Live on a Less Busy Street, Have More Friends, Study Finds
The more car traffic there is on your street, the less likely you will be to socialize with your neighbors, studies show.
Donald Appleyard drew that conculsion in his 1981 book, Livable Streets, which was based on studies he conducted in the late 1960s in San Francisco. Appleyard, a former University of California, Berkeley professor who passed away in 1982, found that people tended to connect more with their neighbors, socialize and feel a sense of ownership and pride about their neighborhoods on streets with lighter traffic.
A person on a light traffic street had an average of three friends, while a person on a heavy traffic street had an average of 0.9 friends. The Streetfilms video shows how heavy traffic streets seems to impede the flow of people from one side of the street to the other, limiting their access to friends and socializing opportunities.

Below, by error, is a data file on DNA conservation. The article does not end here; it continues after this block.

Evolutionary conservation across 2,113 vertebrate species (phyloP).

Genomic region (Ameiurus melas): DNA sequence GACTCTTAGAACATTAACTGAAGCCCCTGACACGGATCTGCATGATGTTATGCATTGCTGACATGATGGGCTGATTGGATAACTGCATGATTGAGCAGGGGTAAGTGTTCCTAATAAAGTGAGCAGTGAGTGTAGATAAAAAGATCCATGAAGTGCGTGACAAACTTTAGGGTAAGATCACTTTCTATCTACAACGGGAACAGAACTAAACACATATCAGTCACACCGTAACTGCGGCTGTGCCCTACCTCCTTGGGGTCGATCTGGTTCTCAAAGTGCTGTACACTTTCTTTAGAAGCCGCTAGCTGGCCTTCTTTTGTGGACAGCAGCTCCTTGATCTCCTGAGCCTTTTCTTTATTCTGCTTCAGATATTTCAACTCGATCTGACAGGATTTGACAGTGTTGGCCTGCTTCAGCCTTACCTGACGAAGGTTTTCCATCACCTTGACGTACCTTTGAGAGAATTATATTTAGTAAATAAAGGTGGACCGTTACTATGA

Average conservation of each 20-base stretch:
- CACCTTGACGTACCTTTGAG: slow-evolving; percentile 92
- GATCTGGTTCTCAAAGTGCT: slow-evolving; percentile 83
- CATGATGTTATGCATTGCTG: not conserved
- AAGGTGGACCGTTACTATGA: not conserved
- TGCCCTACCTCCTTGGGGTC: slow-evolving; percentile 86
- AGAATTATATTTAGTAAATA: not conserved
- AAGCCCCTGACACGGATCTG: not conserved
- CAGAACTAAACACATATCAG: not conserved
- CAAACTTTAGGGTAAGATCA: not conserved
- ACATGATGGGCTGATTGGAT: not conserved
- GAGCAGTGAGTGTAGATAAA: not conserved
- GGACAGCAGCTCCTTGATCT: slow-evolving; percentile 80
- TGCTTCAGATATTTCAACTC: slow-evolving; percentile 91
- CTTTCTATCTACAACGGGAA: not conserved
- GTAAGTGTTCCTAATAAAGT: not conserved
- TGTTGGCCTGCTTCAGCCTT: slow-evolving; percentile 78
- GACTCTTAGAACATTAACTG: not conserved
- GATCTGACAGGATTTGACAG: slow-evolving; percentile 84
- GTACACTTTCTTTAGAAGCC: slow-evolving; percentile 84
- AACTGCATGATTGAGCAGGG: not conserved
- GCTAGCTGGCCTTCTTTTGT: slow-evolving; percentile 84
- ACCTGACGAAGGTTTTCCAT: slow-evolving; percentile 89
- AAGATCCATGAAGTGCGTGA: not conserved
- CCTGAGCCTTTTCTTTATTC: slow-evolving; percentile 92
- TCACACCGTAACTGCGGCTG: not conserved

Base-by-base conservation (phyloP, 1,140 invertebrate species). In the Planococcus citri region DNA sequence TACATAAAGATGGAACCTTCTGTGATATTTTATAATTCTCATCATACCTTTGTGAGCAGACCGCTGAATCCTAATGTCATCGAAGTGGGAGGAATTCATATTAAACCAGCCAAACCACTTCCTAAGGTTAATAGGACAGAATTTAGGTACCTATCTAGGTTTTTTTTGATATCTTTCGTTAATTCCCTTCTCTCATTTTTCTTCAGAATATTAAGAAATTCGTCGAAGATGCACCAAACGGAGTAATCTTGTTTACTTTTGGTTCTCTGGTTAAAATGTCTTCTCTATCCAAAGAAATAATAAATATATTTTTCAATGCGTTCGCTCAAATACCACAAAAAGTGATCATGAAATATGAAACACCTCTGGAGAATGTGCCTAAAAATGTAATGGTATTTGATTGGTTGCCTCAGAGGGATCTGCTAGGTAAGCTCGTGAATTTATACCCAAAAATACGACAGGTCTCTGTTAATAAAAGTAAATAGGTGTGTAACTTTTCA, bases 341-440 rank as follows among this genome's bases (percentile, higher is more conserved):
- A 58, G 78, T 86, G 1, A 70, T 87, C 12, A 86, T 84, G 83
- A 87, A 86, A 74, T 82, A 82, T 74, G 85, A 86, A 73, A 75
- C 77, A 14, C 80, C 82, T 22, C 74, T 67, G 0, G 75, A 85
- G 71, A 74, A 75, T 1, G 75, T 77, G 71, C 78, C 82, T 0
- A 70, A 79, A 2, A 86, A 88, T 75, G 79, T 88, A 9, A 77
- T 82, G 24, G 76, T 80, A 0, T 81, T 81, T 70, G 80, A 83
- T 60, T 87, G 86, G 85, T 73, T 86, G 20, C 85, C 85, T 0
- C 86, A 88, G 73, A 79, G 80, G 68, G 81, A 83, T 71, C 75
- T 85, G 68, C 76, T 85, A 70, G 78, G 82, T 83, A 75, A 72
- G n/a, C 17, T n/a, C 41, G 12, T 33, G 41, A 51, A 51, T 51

"The fact that the amount of traffic on the street on which you live can impact the number of friends you have in the world is an enormous significance," says Mark Gorton, executive director of Open Plans in the video.
Appleyard's work has recently been shored up by findings by United Kingdom researcher Joshua Hart.
Livable Streets is set to be republished in 2011.